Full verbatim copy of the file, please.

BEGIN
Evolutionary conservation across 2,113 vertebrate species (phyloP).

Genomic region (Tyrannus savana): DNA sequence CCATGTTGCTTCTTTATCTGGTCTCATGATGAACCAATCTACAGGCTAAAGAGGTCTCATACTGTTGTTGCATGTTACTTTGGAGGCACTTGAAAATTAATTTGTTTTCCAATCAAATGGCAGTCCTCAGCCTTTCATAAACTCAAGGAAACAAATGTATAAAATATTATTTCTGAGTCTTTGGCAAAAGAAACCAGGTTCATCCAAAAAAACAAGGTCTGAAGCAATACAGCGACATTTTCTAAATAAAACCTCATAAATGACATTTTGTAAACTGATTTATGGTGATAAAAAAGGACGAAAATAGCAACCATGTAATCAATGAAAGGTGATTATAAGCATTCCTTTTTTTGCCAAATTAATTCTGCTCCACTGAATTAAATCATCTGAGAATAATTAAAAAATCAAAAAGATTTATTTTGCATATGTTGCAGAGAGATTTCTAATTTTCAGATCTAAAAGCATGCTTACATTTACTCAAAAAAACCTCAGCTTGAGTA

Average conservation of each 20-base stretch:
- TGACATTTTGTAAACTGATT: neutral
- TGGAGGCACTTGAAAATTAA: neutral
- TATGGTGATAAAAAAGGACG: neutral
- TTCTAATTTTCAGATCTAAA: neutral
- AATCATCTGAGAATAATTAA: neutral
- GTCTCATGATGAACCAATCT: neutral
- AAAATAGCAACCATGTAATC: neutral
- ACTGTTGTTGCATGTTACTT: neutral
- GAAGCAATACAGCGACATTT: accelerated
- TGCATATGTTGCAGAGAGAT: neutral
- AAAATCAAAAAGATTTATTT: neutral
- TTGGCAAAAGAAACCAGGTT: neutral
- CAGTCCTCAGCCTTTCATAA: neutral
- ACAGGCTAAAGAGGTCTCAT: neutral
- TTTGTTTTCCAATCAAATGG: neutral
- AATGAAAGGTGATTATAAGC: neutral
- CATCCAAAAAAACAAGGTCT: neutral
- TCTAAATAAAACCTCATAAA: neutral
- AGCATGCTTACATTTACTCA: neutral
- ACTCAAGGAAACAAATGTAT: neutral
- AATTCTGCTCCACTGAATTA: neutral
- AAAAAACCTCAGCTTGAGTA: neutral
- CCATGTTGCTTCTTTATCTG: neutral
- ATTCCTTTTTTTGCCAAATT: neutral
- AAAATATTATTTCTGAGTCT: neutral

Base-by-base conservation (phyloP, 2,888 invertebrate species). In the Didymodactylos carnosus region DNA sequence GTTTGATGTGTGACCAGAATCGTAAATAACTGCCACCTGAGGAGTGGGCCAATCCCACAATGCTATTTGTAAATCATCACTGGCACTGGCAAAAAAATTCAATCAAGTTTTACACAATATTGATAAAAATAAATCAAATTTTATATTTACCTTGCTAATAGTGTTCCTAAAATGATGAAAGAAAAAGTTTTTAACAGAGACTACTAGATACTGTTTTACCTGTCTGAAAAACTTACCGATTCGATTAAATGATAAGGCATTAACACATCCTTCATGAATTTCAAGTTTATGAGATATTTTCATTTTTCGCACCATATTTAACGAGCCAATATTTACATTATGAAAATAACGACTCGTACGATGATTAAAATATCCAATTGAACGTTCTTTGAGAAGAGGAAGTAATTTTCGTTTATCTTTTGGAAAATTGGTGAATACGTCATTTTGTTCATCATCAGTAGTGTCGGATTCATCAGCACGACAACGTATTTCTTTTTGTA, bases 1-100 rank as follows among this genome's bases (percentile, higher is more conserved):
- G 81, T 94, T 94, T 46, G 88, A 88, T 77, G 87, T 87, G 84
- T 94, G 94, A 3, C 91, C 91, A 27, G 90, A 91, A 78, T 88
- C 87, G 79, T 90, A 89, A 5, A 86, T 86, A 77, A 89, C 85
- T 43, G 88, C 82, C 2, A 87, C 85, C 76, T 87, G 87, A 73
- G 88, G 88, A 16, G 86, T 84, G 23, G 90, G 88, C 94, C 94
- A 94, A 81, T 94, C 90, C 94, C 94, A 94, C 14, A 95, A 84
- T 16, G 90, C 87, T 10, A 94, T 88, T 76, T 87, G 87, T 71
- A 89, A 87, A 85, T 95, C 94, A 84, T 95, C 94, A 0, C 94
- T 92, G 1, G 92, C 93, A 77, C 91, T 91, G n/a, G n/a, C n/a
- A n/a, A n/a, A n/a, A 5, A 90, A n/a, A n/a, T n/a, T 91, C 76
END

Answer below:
Evolutionary conservation across 2,113 vertebrate species (phyloP).

Genomic region (Tyrannus savana): DNA sequence CCATGTTGCTTCTTTATCTGGTCTCATGATGAACCAATCTACAGGCTAAAGAGGTCTCATACTGTTGTTGCATGTTACTTTGGAGGCACTTGAAAATTAATTTGTTTTCCAATCAAATGGCAGTCCTCAGCCTTTCATAAACTCAAGGAAACAAATGTATAAAATATTATTTCTGAGTCTTTGGCAAAAGAAACCAGGTTCATCCAAAAAAACAAGGTCTGAAGCAATACAGCGACATTTTCTAAATAAAACCTCATAAATGACATTTTGTAAACTGATTTATGGTGATAAAAAAGGACGAAAATAGCAACCATGTAATCAATGAAAGGTGATTATAAGCATTCCTTTTTTTGCCAAATTAATTCTGCTCCACTGAATTAAATCATCTGAGAATAATTAAAAAATCAAAAAGATTTATTTTGCATATGTTGCAGAGAGATTTCTAATTTTCAGATCTAAAAGCATGCTTACATTTACTCAAAAAAACCTCAGCTTGAGTA

Average conservation of each 20-base stretch:
- TGACATTTTGTAAACTGATT: neutral
- TGGAGGCACTTGAAAATTAA: neutral
- TATGGTGATAAAAAAGGACG: neutral
- TTCTAATTTTCAGATCTAAA: neutral
- AATCATCTGAGAATAATTAA: neutral
- GTCTCATGATGAACCAATCT: neutral
- AAAATAGCAACCATGTAATC: neutral
- ACTGTTGTTGCATGTTACTT: neutral
- GAAGCAATACAGCGACATTT: accelerated
- TGCATATGTTGCAGAGAGAT: neutral
- AAAATCAAAAAGATTTATTT: neutral
- TTGGCAAAAGAAACCAGGTT: neutral
- CAGTCCTCAGCCTTTCATAA: neutral
- ACAGGCTAAAGAGGTCTCAT: neutral
- TTTGTTTTCCAATCAAATGG: neutral
- AATGAAAGGTGATTATAAGC: neutral
- CATCCAAAAAAACAAGGTCT: neutral
- TCTAAATAAAACCTCATAAA: neutral
- AGCATGCTTACATTTACTCA: neutral
- ACTCAAGGAAACAAATGTAT: neutral
- AATTCTGCTCCACTGAATTA: neutral
- AAAAAACCTCAGCTTGAGTA: neutral
- CCATGTTGCTTCTTTATCTG: neutral
- ATTCCTTTTTTTGCCAAATT: neutral
- AAAATATTATTTCTGAGTCT: neutral

Base-by-base conservation (phyloP, 2,888 invertebrate species). In the Didymodactylos carnosus region DNA sequence GTTTGATGTGTGACCAGAATCGTAAATAACTGCCACCTGAGGAGTGGGCCAATCCCACAATGCTATTTGTAAATCATCACTGGCACTGGCAAAAAAATTCAATCAAGTTTTACACAATATTGATAAAAATAAATCAAATTTTATATTTACCTTGCTAATAGTGTTCCTAAAATGATGAAAGAAAAAGTTTTTAACAGAGACTACTAGATACTGTTTTACCTGTCTGAAAAACTTACCGATTCGATTAAATGATAAGGCATTAACACATCCTTCATGAATTTCAAGTTTATGAGATATTTTCATTTTTCGCACCATATTTAACGAGCCAATATTTACATTATGAAAATAACGACTCGTACGATGATTAAAATATCCAATTGAACGTTCTTTGAGAAGAGGAAGTAATTTTCGTTTATCTTTTGGAAAATTGGTGAATACGTCATTTTGTTCATCATCAGTAGTGTCGGATTCATCAGCACGACAACGTATTTCTTTTTGTA, bases 1-100 rank as follows among this genome's bases (percentile, higher is more conserved):
- G 81, T 94, T 94, T 46, G 88, A 88, T 77, G 87, T 87, G 84
- T 94, G 94, A 3, C 91, C 91, A 27, G 90, A 91, A 78, T 88
- C 87, G 79, T 90, A 89, A 5, A 86, T 86, A 77, A 89, C 85
- T 43, G 88, C 82, C 2, A 87, C 85, C 76, T 87, G 87, A 73
- G 88, G 88, A 16, G 86, T 84, G 23, G 90, G 88, C 94, C 94
- A 94, A 81, T 94, C 90, C 94, C 94, A 94, C 14, A 95, A 84
- T 16, G 90, C 87, T 10, A 94, T 88, T 76, T 87, G 87, T 71
- A 89, A 87, A 85, T 95, C 94, A 84, T 95, C 94, A 0, C 94
- T 92, G 1, G 92, C 93, A 77, C 91, T 91, G n/a, G n/a, C n/a
- A n/a, A n/a, A n/a, A 5, A 90, A n/a, A n/a, T n/a, T 91, C 76